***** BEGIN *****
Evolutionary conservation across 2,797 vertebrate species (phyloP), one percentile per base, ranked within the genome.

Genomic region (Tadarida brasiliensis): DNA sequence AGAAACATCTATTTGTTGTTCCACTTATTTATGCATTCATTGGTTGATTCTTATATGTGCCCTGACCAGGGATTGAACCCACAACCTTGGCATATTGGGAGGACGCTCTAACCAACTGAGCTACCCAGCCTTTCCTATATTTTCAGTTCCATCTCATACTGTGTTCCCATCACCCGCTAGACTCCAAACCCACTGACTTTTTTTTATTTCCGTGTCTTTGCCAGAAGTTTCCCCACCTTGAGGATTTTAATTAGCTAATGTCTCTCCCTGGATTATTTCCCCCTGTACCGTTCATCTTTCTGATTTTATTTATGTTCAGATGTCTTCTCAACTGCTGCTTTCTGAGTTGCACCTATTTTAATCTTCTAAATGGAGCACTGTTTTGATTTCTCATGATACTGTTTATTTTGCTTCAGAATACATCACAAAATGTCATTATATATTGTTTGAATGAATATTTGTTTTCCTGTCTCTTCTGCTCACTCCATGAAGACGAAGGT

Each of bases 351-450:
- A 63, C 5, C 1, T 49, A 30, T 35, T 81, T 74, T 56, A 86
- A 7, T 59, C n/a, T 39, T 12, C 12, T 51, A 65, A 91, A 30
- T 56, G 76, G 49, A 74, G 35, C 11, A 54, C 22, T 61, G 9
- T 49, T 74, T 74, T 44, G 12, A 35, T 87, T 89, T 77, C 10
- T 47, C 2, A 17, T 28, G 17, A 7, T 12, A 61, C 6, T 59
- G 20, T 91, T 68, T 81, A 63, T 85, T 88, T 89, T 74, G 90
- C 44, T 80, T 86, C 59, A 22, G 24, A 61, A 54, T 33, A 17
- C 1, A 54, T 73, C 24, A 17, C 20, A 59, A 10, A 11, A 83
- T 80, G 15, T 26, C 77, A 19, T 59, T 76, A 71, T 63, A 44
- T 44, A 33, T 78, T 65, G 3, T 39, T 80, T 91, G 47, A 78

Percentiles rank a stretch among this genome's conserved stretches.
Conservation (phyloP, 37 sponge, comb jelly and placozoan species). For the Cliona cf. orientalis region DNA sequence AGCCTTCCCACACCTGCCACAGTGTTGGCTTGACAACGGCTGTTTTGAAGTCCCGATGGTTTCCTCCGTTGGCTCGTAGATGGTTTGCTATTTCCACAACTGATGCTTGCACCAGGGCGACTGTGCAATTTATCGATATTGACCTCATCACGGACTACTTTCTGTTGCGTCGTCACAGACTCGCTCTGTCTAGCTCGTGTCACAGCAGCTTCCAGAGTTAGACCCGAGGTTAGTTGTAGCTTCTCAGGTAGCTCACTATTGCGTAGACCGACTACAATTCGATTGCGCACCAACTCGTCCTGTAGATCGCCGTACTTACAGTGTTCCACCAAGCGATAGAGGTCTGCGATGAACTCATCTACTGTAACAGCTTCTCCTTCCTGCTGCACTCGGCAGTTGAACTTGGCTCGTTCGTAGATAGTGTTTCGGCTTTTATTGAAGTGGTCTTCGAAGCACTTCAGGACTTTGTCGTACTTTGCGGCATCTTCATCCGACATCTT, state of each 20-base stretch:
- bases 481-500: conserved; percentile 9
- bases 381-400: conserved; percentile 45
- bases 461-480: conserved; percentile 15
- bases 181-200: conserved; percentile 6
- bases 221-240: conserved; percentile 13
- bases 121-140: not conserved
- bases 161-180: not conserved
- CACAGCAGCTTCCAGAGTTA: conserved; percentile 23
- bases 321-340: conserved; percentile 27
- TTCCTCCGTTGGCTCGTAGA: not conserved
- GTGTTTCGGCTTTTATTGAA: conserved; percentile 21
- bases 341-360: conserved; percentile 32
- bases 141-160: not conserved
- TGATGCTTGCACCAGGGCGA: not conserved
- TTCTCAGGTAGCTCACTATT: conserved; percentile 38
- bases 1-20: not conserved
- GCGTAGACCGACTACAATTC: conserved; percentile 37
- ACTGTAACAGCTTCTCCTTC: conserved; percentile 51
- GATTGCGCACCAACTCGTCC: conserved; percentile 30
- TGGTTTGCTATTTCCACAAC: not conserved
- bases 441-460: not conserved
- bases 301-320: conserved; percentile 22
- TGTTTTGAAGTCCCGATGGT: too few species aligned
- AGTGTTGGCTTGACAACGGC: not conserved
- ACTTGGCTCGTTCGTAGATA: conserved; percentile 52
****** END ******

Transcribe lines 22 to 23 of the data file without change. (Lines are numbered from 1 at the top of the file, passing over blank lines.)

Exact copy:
- bases 161-180: not conserved
- CACAGCAGCTTCCAGAGTTA: conserved; percentile 23